Others had been enthused by Babbageâ€™s idea of a â€˜thinking machineâ€™ that could handle tasks that humans found complicated. However, it took an extraordinary leap of imagine by an extraordinary man working under extraordinary conditions to take the next step.
War is always a massive catalyst for technology as scientists on either side work to outwit scientists on the other side. Around 1940, during the Second World War, the British government set up a research facility called Station X to try to decipher the codes used by the German military. It was here that Alan Turning â€“ who many would describe as the father of modern computing â€“ developed an electronic machine in do much of the de-coding automatically.
Alan Turing was a genius, but what should not be overlooked is the contribution of a telecoms electrician called Tommy Flowers. While Turing had the idea and could work out much of how the machine had to work and what it could do, it was Flowers who actually built the computer â€“ called Colossus.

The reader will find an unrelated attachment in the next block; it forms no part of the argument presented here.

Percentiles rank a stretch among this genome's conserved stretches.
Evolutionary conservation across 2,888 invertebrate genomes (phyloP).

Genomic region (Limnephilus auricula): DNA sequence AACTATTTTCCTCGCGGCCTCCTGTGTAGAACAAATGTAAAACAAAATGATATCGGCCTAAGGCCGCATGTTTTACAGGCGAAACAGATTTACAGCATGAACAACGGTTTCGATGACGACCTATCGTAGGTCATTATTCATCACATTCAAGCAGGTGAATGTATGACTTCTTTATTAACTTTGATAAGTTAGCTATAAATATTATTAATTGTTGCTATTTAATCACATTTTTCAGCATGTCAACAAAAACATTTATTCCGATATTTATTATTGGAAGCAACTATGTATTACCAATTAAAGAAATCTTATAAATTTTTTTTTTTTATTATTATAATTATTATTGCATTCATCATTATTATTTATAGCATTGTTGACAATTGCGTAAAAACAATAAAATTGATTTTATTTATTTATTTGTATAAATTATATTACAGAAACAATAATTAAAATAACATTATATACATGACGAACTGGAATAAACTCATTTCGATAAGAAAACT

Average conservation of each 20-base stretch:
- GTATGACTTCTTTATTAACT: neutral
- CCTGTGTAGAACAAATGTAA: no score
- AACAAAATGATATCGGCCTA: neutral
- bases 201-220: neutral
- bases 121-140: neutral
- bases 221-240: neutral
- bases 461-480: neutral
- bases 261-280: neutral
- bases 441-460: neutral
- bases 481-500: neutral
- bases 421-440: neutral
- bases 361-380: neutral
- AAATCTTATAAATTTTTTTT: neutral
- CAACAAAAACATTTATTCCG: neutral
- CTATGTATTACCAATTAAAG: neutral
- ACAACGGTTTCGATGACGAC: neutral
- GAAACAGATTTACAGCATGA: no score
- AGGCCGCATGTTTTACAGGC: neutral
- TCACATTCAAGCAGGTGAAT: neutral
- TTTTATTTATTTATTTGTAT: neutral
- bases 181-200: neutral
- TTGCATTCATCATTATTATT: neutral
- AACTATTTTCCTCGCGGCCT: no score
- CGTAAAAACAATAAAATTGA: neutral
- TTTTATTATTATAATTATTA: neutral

The machine was so successful that the intelligence that it deciphered helped win the war. Of course, all of this was top secret until fairly recently. Indeed, when in the mid-1950â€™s, British Telecom (then the GPO) asked Tommy Flowers to work on a computer for them, he could not say that he had worked on such a machine before.
In the following decades, it was largely efforts in America that began to capture the power of the electronic computer. Soon the bulbs used in early computers were replaced with more reliable transistors. These in turn were replaced with the revolutionary silicon microchip, invented by Jack Kilby and Robert Noyce while working at Texas Instruments in 1964.
By 1965, Gordon Moore came up with theory that in the number of transistors on a microprocessor would double every two years. This prediction is in fact freakishly accurate even today.
Computers were generally huge machines that filled rooms until the late 1960â€™s when Digital Equipment Corporation among others developed the mini computer. In this time devices such as CRT displays, page printers and graphing devices were developed, but people did not consider the use of computers outside of the business applications such as accounting, automated payrolls, ordering and billing.